The important thing to remember when writing a personal history or keeping a journal is that our descendants will be interested in the kinds of things that most interest us in the personal histories or journals of others. What kinds of things are these? First of all, the details of everyday life–details like our kitchen procedures and the way we treat our young children–because these things change so very much over the years. We are writing for posterity, and that posterity may extend for hundreds of years, and we can be sure that in one or two hundred years’ time those details will be very different indeed. Our descendants will also be interested in the fundamental things–the truly fundamental things–birth, death, and marriage. So we also need to leave them true accounts of the most important things that happen to us.

Our descendants will want to know what seems old and ridiculous to us, what seems new and interesting, what surprises us, what distresses us, what bores us, but above all, what interests us. They will want to know about our reactions to events, people, situations.

Our descendants will be interested in our genuine reactions, opinions, and feelings, not our conventional ones. . . When we write we need to be ourselves. We should not be misled by any teaching or cultural message we have received about being artificially cheerful or artificially anything. And we should not dismiss unpleasant matters from our minds. They must be faced, and our own responsibility for them must be assessed. Our responsibility is to tell the truth. We may need to reflect on how to put it down, but we should never reflect on how it will strike others, including our descendants. It is not for us to judge what we think will be good for them to read and what we think will not be good for them to read. The ways of salvation are not the ways of persuasion, but the ways of conviction. If we try to be truthful (and this is one of the few things we should try to be), then we are likely to convince. If we try to convince, we are less likely to be truthful. It is for us to set down the truth as we know it and think it; and for our descendants, not for us, to judge. Humility and honesty are two names for the same thing in writing. Try, therefore, humbly and honestly to assess your experience. Don’t try to make your experiences into more or less than they were, and above all, don’t think of your audience and try to appeal to them.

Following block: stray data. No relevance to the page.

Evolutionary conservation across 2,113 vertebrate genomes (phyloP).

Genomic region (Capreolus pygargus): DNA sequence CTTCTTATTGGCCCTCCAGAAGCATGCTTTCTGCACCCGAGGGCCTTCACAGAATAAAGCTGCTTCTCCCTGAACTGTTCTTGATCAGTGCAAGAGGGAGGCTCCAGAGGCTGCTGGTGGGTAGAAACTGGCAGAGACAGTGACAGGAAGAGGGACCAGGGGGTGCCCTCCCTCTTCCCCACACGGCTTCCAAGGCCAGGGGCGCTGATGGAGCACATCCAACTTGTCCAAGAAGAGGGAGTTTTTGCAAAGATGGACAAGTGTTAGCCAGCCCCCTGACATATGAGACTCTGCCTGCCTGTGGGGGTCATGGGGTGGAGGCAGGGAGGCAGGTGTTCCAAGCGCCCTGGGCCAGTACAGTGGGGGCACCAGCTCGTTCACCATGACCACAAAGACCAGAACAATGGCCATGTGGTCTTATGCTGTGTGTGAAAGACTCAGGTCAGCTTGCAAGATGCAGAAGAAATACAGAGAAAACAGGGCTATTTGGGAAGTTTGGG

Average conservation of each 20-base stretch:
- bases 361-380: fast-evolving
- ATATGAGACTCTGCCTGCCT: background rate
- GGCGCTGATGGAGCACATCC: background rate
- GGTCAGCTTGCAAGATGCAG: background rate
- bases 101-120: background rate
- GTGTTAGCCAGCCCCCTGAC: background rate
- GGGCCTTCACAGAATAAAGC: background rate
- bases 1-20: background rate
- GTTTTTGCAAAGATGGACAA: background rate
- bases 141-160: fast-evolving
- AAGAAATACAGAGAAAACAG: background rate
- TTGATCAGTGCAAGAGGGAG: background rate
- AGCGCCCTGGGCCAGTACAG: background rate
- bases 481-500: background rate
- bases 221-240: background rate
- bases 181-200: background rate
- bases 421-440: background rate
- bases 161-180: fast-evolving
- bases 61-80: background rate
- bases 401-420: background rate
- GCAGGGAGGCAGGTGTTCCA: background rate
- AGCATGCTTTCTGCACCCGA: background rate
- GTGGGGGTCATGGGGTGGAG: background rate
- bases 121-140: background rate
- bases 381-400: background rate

We need to keep in mind in writing, the style in which Joseph Smith presented his own experiences. His manner is matter-of-fact and cool. He doesn’t try to persuade us or work up out feelings. He may make us feel as a result of what he tells us, but he doesn’t make an effort to make us feel. He does not attempt to do other than describe what happened, including how he felt. There is an important difference between expressing one’s feelings and describing one’s feelings. When we attempt to express our feelings, we nearly always find ourselves, instead, expressing the feelings we ought to have had or should like to have had or exaggerating the feelings that we really did have. The attempt is enough to cancel out our chance of success. But if we try simply to describe our feelings we don’t fall into these errors.

Abstract statements about our feelings are boring and don’t really communicate. But a plain account may communicate a great deal. If we write down faithfully what happens to us, our feelings will come through, and they will be felt indirectly and therefore truly. So rather than say how we felt on our marriage day, we should try to describe what happened to us on that marriage day. Our feelings will come through much better than if we just say how we felt. We are more likely to be able to convey to our descendants something of what we really were if we try to set down the truth about what happens to us, and the more concrete and more detailed it is the better, and the less abstract it is the better. It is a mark of genius to single out the little details that make everything come alive; and very often that happens, not because one seeks to do it, but because one is in the right frame of mind and has taken one’s experience in the right way. Notice in the Joseph Smith story details like his leaning up against the mantlepiece when he gets home and the humorous remark he makes to his mother on that occasion.

. . . . A personal history always needs to be revised, because what we think is most important in our lives changes as our lives go on. Certain experiences become less important, more profound. Were we here simply to have certain experiences , life would soon be over for us. But we are here to live so that those experiences–for example the experience of temple marriage–may broaden and deepen and become richer as we grow older. Though we may think we understand the significance of eternal marriage, at the time we are married, we may understand it much more deeply later. In fact, we may spend a lifetime realizing or beginning to realize what the real significance of an eternal marriage is. So just as we should go back constantly to the scriptures and to other great books, we should go back to the most important experiences of our lives. . . . The greatest experiences of our lives need to be remembered and cultivated and thought of day after day. We don’t want to tuck them underground. They are there for us to keep, treasure, observe, know and live with. . . . The most important experiences of our lives shape our lives–they are our lives.


Thoughts on Keeping Journals and Records